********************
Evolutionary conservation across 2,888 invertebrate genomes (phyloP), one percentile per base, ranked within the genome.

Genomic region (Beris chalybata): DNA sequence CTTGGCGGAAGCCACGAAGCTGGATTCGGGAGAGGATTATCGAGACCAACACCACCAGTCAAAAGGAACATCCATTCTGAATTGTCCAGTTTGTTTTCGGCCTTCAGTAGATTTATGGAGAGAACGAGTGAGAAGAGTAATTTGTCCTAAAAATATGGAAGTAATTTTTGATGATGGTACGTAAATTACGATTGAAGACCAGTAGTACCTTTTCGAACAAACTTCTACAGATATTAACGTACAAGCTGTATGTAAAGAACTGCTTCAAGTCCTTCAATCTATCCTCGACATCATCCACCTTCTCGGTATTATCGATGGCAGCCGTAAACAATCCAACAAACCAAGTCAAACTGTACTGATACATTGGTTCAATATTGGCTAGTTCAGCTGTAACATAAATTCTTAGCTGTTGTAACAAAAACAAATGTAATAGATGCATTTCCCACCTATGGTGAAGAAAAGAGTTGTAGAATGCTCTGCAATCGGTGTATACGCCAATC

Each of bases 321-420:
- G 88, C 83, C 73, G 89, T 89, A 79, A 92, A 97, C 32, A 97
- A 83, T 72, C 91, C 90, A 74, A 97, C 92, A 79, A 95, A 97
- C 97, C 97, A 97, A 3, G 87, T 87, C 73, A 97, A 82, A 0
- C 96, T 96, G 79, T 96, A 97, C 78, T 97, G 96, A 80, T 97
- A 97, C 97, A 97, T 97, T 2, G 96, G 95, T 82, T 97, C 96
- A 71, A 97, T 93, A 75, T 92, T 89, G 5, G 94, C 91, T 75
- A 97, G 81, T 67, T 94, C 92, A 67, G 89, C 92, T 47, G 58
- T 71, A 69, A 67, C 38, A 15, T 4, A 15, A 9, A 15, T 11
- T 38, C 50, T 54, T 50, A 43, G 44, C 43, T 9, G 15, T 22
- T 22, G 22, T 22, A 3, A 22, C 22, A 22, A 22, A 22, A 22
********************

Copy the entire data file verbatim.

Evolutionary conservation across 2,888 invertebrate genomes (phyloP), one percentile per base, ranked within the genome.

Genomic region (Beris chalybata): DNA sequence CTTGGCGGAAGCCACGAAGCTGGATTCGGGAGAGGATTATCGAGACCAACACCACCAGTCAAAAGGAACATCCATTCTGAATTGTCCAGTTTGTTTTCGGCCTTCAGTAGATTTATGGAGAGAACGAGTGAGAAGAGTAATTTGTCCTAAAAATATGGAAGTAATTTTTGATGATGGTACGTAAATTACGATTGAAGACCAGTAGTACCTTTTCGAACAAACTTCTACAGATATTAACGTACAAGCTGTATGTAAAGAACTGCTTCAAGTCCTTCAATCTATCCTCGACATCATCCACCTTCTCGGTATTATCGATGGCAGCCGTAAACAATCCAACAAACCAAGTCAAACTGTACTGATACATTGGTTCAATATTGGCTAGTTCAGCTGTAACATAAATTCTTAGCTGTTGTAACAAAAACAAATGTAATAGATGCATTTCCCACCTATGGTGAAGAAAAGAGTTGTAGAATGCTCTGCAATCGGTGTATACGCCAATC

Each of bases 321-420:
- G 88, C 83, C 73, G 89, T 89, A 79, A 92, A 97, C 32, A 97
- A 83, T 72, C 91, C 90, A 74, A 97, C 92, A 79, A 95, A 97
- C 97, C 97, A 97, A 3, G 87, T 87, C 73, A 97, A 82, A 0
- C 96, T 96, G 79, T 96, A 97, C 78, T 97, G 96, A 80, T 97
- A 97, C 97, A 97, T 97, T 2, G 96, G 95, T 82, T 97, C 96
- A 71, A 97, T 93, A 75, T 92, T 89, G 5, G 94, C 91, T 75
- A 97, G 81, T 67, T 94, C 92, A 67, G 89, C 92, T 47, G 58
- T 71, A 69, A 67, C 38, A 15, T 4, A 15, A 9, A 15, T 11
- T 38, C 50, T 54, T 50, A 43, G 44, C 43, T 9, G 15, T 22
- T 22, G 22, T 22, A 3, A 22, C 22, A 22, A 22, A 22, A 22